Common rust of sweet corn is caused by the fungus Puccinia sorghi and can result in serious losses in yield or quality of sweet corn. Sweet corn rust occurs in temperate to sub-tropical regions and overwinters in the southern Unites States and Mexico. Summer storms and winds blow the spores of corn rust fungus into the Corn Belt.
Symptoms of Rust on Sweet Corn
At first, symptoms of corn rust fungus show as tiny, yellow, pin prick spots on leaves. Seven days after these symptoms appear, they develop into reddish brown pustules that are formed on the upper and lower surface of the leaf. The pustules then rupture, and the small, cinnamon-colored spores are revealed. The pustules may be circular or elongated and can be found in bands or patches. Young leaves are more susceptible than mature leaves to common rust on sweet corn.
Favorable Conditions for Sweet Corn Rust
Common rust of sweet corn is more commonly spread when conditions are moist with a high relative humidity of 95% or higher and mild temperatures of between 60 and 77 degrees F. (16-25 C.). Spores land on foliage and within three to six hours of optimal conditions, germinate and infect the plant. Even light dew will allow the spores to germinate.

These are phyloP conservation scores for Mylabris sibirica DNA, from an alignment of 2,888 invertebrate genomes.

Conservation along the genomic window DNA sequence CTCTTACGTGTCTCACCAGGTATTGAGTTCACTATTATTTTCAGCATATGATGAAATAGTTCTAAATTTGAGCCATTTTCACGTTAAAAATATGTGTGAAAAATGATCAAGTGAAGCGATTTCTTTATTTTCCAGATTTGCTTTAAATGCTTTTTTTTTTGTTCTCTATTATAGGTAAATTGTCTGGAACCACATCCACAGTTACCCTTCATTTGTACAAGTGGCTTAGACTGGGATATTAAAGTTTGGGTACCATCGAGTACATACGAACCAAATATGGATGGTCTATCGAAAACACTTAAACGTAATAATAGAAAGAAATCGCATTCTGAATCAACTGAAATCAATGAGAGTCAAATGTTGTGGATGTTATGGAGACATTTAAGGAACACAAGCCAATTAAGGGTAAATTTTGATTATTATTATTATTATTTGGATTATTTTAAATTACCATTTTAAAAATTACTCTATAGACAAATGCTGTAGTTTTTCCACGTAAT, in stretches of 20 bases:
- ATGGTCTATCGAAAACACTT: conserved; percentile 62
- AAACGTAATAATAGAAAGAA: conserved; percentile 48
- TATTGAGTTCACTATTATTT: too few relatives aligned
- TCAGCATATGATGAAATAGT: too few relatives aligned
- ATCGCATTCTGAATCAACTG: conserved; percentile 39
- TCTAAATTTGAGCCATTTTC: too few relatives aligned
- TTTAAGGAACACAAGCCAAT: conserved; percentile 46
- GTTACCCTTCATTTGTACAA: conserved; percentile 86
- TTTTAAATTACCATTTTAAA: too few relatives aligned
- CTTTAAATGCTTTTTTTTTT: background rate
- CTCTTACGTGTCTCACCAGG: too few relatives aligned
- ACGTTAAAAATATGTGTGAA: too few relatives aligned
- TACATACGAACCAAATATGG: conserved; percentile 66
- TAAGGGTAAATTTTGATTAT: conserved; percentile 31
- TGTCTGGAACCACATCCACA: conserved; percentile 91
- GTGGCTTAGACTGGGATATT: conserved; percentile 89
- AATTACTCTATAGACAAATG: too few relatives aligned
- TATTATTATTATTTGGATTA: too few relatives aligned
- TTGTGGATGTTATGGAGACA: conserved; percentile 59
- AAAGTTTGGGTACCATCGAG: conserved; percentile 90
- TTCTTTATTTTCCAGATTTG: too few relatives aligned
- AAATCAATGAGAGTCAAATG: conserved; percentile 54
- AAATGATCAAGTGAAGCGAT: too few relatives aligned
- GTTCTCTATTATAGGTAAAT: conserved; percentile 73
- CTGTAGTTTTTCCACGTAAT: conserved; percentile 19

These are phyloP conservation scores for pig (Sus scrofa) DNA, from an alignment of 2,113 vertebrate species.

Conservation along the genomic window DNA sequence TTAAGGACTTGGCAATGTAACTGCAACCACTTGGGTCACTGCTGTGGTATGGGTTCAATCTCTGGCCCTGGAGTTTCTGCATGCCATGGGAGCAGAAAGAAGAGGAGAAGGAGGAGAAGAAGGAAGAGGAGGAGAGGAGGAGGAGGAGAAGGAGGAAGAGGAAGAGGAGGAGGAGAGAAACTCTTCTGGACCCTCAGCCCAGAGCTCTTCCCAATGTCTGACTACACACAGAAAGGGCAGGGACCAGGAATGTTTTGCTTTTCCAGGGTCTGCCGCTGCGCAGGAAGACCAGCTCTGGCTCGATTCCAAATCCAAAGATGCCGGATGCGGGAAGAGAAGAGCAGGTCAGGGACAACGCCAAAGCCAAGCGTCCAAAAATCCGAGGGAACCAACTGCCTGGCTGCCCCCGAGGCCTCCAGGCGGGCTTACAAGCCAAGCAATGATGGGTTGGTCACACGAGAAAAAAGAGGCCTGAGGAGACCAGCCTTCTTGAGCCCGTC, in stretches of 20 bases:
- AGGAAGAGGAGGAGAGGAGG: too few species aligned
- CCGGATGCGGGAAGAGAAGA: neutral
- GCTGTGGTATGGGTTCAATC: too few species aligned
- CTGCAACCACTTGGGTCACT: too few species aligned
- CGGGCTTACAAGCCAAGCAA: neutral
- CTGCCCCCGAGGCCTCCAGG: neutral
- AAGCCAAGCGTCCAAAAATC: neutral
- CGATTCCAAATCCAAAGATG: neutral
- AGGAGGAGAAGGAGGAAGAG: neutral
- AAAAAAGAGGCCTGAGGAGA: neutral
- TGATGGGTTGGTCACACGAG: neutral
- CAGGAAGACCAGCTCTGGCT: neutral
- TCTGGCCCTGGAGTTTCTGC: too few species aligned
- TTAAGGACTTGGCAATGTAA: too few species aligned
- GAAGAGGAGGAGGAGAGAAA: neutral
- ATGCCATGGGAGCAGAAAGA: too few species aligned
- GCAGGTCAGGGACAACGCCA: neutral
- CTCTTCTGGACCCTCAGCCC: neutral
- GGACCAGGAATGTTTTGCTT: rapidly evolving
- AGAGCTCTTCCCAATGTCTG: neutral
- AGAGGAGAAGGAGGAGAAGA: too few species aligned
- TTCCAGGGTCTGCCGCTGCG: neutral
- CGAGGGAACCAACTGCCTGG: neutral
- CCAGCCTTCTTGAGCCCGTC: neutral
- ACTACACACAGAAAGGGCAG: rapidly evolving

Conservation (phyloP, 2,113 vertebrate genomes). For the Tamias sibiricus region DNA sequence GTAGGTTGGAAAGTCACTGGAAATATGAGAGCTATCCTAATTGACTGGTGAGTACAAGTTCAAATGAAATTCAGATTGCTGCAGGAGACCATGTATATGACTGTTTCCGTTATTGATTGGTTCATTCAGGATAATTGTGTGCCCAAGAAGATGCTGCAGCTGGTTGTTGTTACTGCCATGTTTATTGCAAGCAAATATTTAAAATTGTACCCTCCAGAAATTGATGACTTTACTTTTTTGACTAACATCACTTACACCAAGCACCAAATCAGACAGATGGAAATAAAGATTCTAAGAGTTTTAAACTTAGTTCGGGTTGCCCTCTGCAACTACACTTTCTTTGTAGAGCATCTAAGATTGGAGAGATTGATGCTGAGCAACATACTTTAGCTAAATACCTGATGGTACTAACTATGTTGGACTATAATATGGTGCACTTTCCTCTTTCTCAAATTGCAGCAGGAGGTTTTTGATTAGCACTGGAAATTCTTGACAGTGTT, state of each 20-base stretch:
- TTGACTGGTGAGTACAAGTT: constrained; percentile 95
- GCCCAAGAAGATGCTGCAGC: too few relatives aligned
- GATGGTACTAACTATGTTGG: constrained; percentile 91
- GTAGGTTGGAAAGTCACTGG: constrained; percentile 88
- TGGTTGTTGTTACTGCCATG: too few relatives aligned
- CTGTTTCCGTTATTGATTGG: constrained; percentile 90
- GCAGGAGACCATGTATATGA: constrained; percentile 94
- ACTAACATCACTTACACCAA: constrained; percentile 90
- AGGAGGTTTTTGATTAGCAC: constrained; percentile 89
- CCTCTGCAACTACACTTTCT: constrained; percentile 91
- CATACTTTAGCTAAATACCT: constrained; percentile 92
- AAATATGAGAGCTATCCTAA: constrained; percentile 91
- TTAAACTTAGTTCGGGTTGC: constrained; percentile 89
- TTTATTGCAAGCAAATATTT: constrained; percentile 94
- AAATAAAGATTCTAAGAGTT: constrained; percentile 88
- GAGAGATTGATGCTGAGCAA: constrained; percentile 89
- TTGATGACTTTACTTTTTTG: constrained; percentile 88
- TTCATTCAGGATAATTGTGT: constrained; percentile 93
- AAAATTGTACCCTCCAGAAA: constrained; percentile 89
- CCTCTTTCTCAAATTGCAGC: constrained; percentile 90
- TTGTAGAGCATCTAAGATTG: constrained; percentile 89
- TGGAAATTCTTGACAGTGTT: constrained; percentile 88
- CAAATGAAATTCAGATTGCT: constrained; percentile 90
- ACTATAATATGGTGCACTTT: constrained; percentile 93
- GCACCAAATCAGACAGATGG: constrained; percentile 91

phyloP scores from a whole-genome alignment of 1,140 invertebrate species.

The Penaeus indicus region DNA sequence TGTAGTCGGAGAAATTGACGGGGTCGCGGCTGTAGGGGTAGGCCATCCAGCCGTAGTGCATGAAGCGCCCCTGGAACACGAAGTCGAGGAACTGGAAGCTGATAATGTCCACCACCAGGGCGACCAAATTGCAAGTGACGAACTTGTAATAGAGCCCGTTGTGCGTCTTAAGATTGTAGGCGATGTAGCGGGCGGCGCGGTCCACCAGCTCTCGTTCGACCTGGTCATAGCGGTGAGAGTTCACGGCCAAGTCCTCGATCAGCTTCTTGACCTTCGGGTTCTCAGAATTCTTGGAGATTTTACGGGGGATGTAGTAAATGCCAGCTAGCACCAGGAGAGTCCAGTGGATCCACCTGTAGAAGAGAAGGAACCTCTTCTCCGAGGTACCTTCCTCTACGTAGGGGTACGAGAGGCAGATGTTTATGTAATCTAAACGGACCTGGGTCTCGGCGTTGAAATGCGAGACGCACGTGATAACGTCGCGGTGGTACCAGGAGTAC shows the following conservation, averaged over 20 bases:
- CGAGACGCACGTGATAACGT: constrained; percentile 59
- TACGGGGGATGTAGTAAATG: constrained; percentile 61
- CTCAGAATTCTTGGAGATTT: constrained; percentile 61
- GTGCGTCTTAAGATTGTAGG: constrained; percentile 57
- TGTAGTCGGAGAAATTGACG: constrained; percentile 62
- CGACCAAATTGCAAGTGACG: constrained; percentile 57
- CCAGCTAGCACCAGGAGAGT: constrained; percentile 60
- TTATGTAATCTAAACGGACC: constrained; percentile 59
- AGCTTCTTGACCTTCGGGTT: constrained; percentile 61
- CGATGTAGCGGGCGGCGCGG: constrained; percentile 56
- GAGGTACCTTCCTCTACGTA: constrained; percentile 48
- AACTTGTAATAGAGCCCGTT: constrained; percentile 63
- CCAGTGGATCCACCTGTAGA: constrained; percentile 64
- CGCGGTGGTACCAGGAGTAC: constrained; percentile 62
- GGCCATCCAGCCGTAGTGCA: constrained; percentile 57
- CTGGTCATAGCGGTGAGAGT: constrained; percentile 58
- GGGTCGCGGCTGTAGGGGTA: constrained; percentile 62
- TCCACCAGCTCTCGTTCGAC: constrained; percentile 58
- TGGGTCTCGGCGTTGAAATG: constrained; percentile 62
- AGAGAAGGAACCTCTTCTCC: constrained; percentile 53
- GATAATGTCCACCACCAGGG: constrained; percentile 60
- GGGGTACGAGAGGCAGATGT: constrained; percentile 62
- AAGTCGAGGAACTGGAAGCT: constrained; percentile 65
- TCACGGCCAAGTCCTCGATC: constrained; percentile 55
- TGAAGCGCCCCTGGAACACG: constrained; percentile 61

Commercially grown dent corn is rarely afflicted with the disease; rust on sweet corn is much more common. This is due to the fact that many popular sweet corn hybrids lack resistance and also has to do with when the corn is planted.
Sweet corn is usually planted from late spring to early summer in a staggered planting schedule. This results in a high concentration of fungal spores originating from earlier planted sweet corn crops, just when the late planted fields contain susceptible young plants.
Management of Sweet Corn Rust
To reduce the incidence of corn rust, plant only corn that has resistance to the fungus. Resistance is either in the form of race-specific resistance or partial rust resistance. In either case, no sweet corn is completely resistant.
If the corn begins to show symptoms of infection, immediately spray with a fungicide. The fungicide is most effective when started at the first sign of infection. Two applications may be necessary. Contact your local extension office for advice regarding specific fungicides and their uses.